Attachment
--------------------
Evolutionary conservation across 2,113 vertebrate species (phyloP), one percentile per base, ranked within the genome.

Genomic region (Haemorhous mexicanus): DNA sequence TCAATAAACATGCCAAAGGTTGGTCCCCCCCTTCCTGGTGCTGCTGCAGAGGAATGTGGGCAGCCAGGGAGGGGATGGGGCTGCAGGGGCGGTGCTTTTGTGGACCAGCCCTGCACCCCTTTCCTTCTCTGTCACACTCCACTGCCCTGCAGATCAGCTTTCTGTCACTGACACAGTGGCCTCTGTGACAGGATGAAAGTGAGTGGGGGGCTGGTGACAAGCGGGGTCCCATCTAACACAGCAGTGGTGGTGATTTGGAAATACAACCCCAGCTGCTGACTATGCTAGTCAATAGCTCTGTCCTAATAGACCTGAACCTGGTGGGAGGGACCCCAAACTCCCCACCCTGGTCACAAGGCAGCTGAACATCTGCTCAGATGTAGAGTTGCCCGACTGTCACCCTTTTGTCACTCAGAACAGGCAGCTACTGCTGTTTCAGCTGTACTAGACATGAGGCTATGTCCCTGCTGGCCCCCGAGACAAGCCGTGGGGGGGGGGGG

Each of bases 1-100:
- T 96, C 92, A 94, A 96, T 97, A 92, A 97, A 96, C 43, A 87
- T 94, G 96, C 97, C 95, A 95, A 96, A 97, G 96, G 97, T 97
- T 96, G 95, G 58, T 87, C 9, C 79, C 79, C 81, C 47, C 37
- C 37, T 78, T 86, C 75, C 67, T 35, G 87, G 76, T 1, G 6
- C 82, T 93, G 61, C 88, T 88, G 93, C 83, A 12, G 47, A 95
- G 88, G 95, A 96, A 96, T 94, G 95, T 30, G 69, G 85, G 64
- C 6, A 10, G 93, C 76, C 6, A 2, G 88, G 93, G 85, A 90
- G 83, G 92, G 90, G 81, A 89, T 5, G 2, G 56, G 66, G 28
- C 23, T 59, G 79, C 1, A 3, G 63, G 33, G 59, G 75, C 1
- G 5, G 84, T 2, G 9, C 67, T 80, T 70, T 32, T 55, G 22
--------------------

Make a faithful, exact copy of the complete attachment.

Evolutionary conservation across 2,113 vertebrate species (phyloP), one percentile per base, ranked within the genome.

Genomic region (Haemorhous mexicanus): DNA sequence TCAATAAACATGCCAAAGGTTGGTCCCCCCCTTCCTGGTGCTGCTGCAGAGGAATGTGGGCAGCCAGGGAGGGGATGGGGCTGCAGGGGCGGTGCTTTTGTGGACCAGCCCTGCACCCCTTTCCTTCTCTGTCACACTCCACTGCCCTGCAGATCAGCTTTCTGTCACTGACACAGTGGCCTCTGTGACAGGATGAAAGTGAGTGGGGGGCTGGTGACAAGCGGGGTCCCATCTAACACAGCAGTGGTGGTGATTTGGAAATACAACCCCAGCTGCTGACTATGCTAGTCAATAGCTCTGTCCTAATAGACCTGAACCTGGTGGGAGGGACCCCAAACTCCCCACCCTGGTCACAAGGCAGCTGAACATCTGCTCAGATGTAGAGTTGCCCGACTGTCACCCTTTTGTCACTCAGAACAGGCAGCTACTGCTGTTTCAGCTGTACTAGACATGAGGCTATGTCCCTGCTGGCCCCCGAGACAAGCCGTGGGGGGGGGGGG

Each of bases 1-100:
- T 96, C 92, A 94, A 96, T 97, A 92, A 97, A 96, C 43, A 87
- T 94, G 96, C 97, C 95, A 95, A 96, A 97, G 96, G 97, T 97
- T 96, G 95, G 58, T 87, C 9, C 79, C 79, C 81, C 47, C 37
- C 37, T 78, T 86, C 75, C 67, T 35, G 87, G 76, T 1, G 6
- C 82, T 93, G 61, C 88, T 88, G 93, C 83, A 12, G 47, A 95
- G 88, G 95, A 96, A 96, T 94, G 95, T 30, G 69, G 85, G 64
- C 6, A 10, G 93, C 76, C 6, A 2, G 88, G 93, G 85, A 90
- G 83, G 92, G 90, G 81, A 89, T 5, G 2, G 56, G 66, G 28
- C 23, T 59, G 79, C 1, A 3, G 63, G 33, G 59, G 75, C 1
- G 5, G 84, T 2, G 9, C 67, T 80, T 70, T 32, T 55, G 22